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Thursday, 14 June 2007

University of Gastronomic Sciences Students vist the Central Market

University of Gastronomic Sciences Students Go Down Under to Study Australia’s Rich Food and Wine Culture
The second-year students of the degree course in Gastronomic Sciences will be traveling half-way around the world to study a unique food culture. June 18 – July 2, 2007, will see the group of 15 international students on stage in Australia, discovering the country’s typical products, agricultural practices and culinary traditions.

The University of Gastronomic Sciences, founded by Slow Food in collaboration with the regions of Piedmont and Emilia-Romagna, is the world’s first academic institution dedicated to the study of food culture and science. An officially recognized university, it offers a degree course and two postgraduate Masters including a range of subjects relating to food and wine: from Chemistry to Anthropology, Communications to Enology, Food Technology to History. An integral part of students’ education is the stages, field seminars which take them all over the world to study on-site, learning directly from the food producers, winemakers and local experts.

In Australia the students will be based in South Australia, home to some of the country’s best food and wine. Starting in Adelaide, the students will visit the Central Market to taste local products, attend a lecture on the history of Australian agriculture at Adelaide University and visit a marine research institute to learn about South Australian aquaculture and fisheries.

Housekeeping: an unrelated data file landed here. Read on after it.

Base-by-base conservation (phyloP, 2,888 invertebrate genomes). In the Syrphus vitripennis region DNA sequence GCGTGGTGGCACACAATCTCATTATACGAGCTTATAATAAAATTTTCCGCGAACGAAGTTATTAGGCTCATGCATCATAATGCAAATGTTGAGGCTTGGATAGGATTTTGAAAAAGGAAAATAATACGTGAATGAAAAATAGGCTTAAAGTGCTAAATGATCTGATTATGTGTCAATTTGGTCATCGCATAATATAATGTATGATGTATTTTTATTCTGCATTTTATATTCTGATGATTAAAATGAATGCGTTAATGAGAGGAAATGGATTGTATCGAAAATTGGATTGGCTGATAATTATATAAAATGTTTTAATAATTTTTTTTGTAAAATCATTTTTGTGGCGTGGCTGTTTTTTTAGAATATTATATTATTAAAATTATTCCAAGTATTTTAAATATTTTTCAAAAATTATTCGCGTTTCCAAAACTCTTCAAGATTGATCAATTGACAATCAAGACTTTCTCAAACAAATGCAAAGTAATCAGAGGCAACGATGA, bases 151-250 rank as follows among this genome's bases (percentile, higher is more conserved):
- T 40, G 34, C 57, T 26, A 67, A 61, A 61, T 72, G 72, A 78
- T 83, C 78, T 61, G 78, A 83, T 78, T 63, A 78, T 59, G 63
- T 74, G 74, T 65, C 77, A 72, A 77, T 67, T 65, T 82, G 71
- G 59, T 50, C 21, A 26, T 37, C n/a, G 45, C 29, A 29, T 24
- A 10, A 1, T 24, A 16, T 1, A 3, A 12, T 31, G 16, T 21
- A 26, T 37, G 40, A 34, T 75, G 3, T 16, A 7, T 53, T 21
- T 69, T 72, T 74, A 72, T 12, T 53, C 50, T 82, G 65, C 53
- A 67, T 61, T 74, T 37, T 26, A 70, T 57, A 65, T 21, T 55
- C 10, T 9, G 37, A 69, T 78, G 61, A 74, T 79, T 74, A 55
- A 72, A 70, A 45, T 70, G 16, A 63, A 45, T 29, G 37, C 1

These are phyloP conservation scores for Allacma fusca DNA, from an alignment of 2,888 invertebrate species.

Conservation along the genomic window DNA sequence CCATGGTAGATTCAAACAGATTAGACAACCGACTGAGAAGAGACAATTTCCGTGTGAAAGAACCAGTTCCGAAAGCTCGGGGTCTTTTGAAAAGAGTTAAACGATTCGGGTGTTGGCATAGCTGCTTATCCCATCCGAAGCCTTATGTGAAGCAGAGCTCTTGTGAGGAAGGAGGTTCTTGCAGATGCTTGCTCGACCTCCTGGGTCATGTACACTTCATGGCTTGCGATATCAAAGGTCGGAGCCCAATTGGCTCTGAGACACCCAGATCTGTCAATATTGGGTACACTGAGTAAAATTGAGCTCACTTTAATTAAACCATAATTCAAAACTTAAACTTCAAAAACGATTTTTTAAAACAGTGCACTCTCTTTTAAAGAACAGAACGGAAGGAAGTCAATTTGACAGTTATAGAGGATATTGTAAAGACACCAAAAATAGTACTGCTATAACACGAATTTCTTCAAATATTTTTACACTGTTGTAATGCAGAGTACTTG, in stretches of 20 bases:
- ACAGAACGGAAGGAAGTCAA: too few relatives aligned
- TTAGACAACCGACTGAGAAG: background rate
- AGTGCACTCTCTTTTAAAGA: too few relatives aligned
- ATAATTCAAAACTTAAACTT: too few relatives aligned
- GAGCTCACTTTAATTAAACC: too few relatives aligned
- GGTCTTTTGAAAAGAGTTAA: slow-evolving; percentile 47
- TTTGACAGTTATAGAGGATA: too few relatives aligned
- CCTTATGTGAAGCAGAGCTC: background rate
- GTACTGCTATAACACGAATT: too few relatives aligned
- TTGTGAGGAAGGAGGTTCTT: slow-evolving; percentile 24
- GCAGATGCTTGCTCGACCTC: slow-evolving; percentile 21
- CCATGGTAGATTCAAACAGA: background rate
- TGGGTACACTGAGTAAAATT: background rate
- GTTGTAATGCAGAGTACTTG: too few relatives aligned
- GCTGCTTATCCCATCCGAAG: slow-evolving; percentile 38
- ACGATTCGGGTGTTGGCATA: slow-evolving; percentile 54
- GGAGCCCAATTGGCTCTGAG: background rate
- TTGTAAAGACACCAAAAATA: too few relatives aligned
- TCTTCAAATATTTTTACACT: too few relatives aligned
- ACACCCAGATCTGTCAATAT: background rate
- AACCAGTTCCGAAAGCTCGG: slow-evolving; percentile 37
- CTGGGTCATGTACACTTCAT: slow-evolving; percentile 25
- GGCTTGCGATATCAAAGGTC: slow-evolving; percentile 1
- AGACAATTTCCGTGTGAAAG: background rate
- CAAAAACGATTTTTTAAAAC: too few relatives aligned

Moving on to the Barossa Valley, world-renowned for its wine, the students will dine at the historic Hutton Vale winery and farm, visit the Barossa Farmers’ Market and tour organic and biodynamic farms. In the Adelaide Hills the focus will be on the relationships between farmers and the community, and the students will gather vegetables to make into soup for lunch at the Mt Barker & Duck Flat Community Garden.

From there they will reach McLaren Vale, and following a seafood barbecue at Primo Estate Winery they will learn about typical products like almonds, olives, olive oil, vinegars, cheeses and wine, before transferring to Goolwa, Australia’s first Slow City. Here they will meet with the Mayor and visit a brewery, then move on to Port Elliot for a lunch of ale-battered fish and chips. The next destination is Kangaroo Island, where they will visit an organic honey producer, a eucalyptus distillery, a sheep’s-milk cheesemaker, wineries, and abalone and freshwater-crayfish farms, giving the students an overview of the richness of the food and wine scene on this beautiful island.

A few days back in Adelaide will help students process everything they have seen over these intense days, with a visit to the National Wine Centre, Afternoon Tea with the Premier of South Australia Mike Rann, and a farewell barbecue with a typical Australian family. Then it will be time to head back to Italy, following a fascinating yet exhausting two weeks.

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